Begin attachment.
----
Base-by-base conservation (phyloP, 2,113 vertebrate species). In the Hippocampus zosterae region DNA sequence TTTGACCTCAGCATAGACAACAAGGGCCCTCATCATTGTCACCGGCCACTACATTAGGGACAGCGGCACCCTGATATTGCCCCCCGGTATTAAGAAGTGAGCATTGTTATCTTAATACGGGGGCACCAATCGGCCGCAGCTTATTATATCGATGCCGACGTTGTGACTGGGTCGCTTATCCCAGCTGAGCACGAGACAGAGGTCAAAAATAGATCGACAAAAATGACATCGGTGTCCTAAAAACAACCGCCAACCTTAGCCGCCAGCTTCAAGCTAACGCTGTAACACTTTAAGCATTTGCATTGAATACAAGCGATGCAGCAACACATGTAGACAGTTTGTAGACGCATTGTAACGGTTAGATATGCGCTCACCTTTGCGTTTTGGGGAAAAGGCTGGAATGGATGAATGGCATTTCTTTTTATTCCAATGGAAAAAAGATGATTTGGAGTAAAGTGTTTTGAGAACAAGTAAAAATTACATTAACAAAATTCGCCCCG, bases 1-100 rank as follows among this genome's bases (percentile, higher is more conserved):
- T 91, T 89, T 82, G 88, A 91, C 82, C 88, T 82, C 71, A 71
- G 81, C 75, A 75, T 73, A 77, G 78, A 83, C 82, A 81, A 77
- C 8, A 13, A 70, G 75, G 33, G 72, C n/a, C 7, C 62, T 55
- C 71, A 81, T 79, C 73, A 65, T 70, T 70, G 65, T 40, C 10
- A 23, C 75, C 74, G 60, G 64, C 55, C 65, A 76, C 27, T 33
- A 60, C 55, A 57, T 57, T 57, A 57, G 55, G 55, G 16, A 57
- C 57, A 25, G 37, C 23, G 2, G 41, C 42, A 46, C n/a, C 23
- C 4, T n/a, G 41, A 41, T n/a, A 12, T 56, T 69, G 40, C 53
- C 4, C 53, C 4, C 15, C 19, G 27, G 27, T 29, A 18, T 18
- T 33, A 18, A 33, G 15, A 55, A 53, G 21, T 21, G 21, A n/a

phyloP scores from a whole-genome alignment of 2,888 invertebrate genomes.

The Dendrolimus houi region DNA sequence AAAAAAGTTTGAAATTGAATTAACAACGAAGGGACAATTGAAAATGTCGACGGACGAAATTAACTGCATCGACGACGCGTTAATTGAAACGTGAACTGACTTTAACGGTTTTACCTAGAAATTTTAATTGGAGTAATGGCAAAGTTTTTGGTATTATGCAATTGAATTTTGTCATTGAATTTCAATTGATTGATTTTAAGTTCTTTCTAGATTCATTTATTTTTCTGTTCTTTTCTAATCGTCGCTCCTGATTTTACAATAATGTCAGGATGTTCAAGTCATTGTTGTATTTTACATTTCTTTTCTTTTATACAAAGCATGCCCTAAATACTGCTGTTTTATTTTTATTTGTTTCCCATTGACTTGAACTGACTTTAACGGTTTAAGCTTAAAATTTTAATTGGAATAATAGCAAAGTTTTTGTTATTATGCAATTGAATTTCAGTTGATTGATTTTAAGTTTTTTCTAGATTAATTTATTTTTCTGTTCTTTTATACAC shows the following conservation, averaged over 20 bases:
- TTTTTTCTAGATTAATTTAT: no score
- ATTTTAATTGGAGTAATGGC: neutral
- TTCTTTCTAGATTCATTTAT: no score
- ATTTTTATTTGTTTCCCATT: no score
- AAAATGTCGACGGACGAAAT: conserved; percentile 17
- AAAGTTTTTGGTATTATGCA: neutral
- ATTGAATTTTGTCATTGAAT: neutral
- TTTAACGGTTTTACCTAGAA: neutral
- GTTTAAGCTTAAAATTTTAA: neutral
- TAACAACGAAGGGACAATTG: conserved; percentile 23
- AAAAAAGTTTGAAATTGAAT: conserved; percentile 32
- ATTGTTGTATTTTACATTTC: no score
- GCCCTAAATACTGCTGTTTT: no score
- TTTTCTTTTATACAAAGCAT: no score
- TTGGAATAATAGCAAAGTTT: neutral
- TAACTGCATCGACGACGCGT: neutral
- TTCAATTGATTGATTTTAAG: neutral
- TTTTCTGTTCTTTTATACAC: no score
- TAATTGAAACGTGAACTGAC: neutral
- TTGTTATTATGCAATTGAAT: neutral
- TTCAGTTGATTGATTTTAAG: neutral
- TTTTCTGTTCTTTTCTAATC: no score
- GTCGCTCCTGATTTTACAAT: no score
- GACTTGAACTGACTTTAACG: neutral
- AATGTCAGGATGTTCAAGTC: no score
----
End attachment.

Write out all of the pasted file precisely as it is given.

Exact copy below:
Base-by-base conservation (phyloP, 2,113 vertebrate species). In the Hippocampus zosterae region DNA sequence TTTGACCTCAGCATAGACAACAAGGGCCCTCATCATTGTCACCGGCCACTACATTAGGGACAGCGGCACCCTGATATTGCCCCCCGGTATTAAGAAGTGAGCATTGTTATCTTAATACGGGGGCACCAATCGGCCGCAGCTTATTATATCGATGCCGACGTTGTGACTGGGTCGCTTATCCCAGCTGAGCACGAGACAGAGGTCAAAAATAGATCGACAAAAATGACATCGGTGTCCTAAAAACAACCGCCAACCTTAGCCGCCAGCTTCAAGCTAACGCTGTAACACTTTAAGCATTTGCATTGAATACAAGCGATGCAGCAACACATGTAGACAGTTTGTAGACGCATTGTAACGGTTAGATATGCGCTCACCTTTGCGTTTTGGGGAAAAGGCTGGAATGGATGAATGGCATTTCTTTTTATTCCAATGGAAAAAAGATGATTTGGAGTAAAGTGTTTTGAGAACAAGTAAAAATTACATTAACAAAATTCGCCCCG, bases 1-100 rank as follows among this genome's bases (percentile, higher is more conserved):
- T 91, T 89, T 82, G 88, A 91, C 82, C 88, T 82, C 71, A 71
- G 81, C 75, A 75, T 73, A 77, G 78, A 83, C 82, A 81, A 77
- C 8, A 13, A 70, G 75, G 33, G 72, C n/a, C 7, C 62, T 55
- C 71, A 81, T 79, C 73, A 65, T 70, T 70, G 65, T 40, C 10
- A 23, C 75, C 74, G 60, G 64, C 55, C 65, A 76, C 27, T 33
- A 60, C 55, A 57, T 57, T 57, A 57, G 55, G 55, G 16, A 57
- C 57, A 25, G 37, C 23, G 2, G 41, C 42, A 46, C n/a, C 23
- C 4, T n/a, G 41, A 41, T n/a, A 12, T 56, T 69, G 40, C 53
- C 4, C 53, C 4, C 15, C 19, G 27, G 27, T 29, A 18, T 18
- T 33, A 18, A 33, G 15, A 55, A 53, G 21, T 21, G 21, A n/a

phyloP scores from a whole-genome alignment of 2,888 invertebrate genomes.

The Dendrolimus houi region DNA sequence AAAAAAGTTTGAAATTGAATTAACAACGAAGGGACAATTGAAAATGTCGACGGACGAAATTAACTGCATCGACGACGCGTTAATTGAAACGTGAACTGACTTTAACGGTTTTACCTAGAAATTTTAATTGGAGTAATGGCAAAGTTTTTGGTATTATGCAATTGAATTTTGTCATTGAATTTCAATTGATTGATTTTAAGTTCTTTCTAGATTCATTTATTTTTCTGTTCTTTTCTAATCGTCGCTCCTGATTTTACAATAATGTCAGGATGTTCAAGTCATTGTTGTATTTTACATTTCTTTTCTTTTATACAAAGCATGCCCTAAATACTGCTGTTTTATTTTTATTTGTTTCCCATTGACTTGAACTGACTTTAACGGTTTAAGCTTAAAATTTTAATTGGAATAATAGCAAAGTTTTTGTTATTATGCAATTGAATTTCAGTTGATTGATTTTAAGTTTTTTCTAGATTAATTTATTTTTCTGTTCTTTTATACAC shows the following conservation, averaged over 20 bases:
- TTTTTTCTAGATTAATTTAT: no score
- ATTTTAATTGGAGTAATGGC: neutral
- TTCTTTCTAGATTCATTTAT: no score
- ATTTTTATTTGTTTCCCATT: no score
- AAAATGTCGACGGACGAAAT: conserved; percentile 17
- AAAGTTTTTGGTATTATGCA: neutral
- ATTGAATTTTGTCATTGAAT: neutral
- TTTAACGGTTTTACCTAGAA: neutral
- GTTTAAGCTTAAAATTTTAA: neutral
- TAACAACGAAGGGACAATTG: conserved; percentile 23
- AAAAAAGTTTGAAATTGAAT: conserved; percentile 32
- ATTGTTGTATTTTACATTTC: no score
- GCCCTAAATACTGCTGTTTT: no score
- TTTTCTTTTATACAAAGCAT: no score
- TTGGAATAATAGCAAAGTTT: neutral
- TAACTGCATCGACGACGCGT: neutral
- TTCAATTGATTGATTTTAAG: neutral
- TTTTCTGTTCTTTTATACAC: no score
- TAATTGAAACGTGAACTGAC: neutral
- TTGTTATTATGCAATTGAAT: neutral
- TTCAGTTGATTGATTTTAAG: neutral
- TTTTCTGTTCTTTTCTAATC: no score
- GTCGCTCCTGATTTTACAAT: no score
- GACTTGAACTGACTTTAACG: neutral
- AATGTCAGGATGTTCAAGTC: no score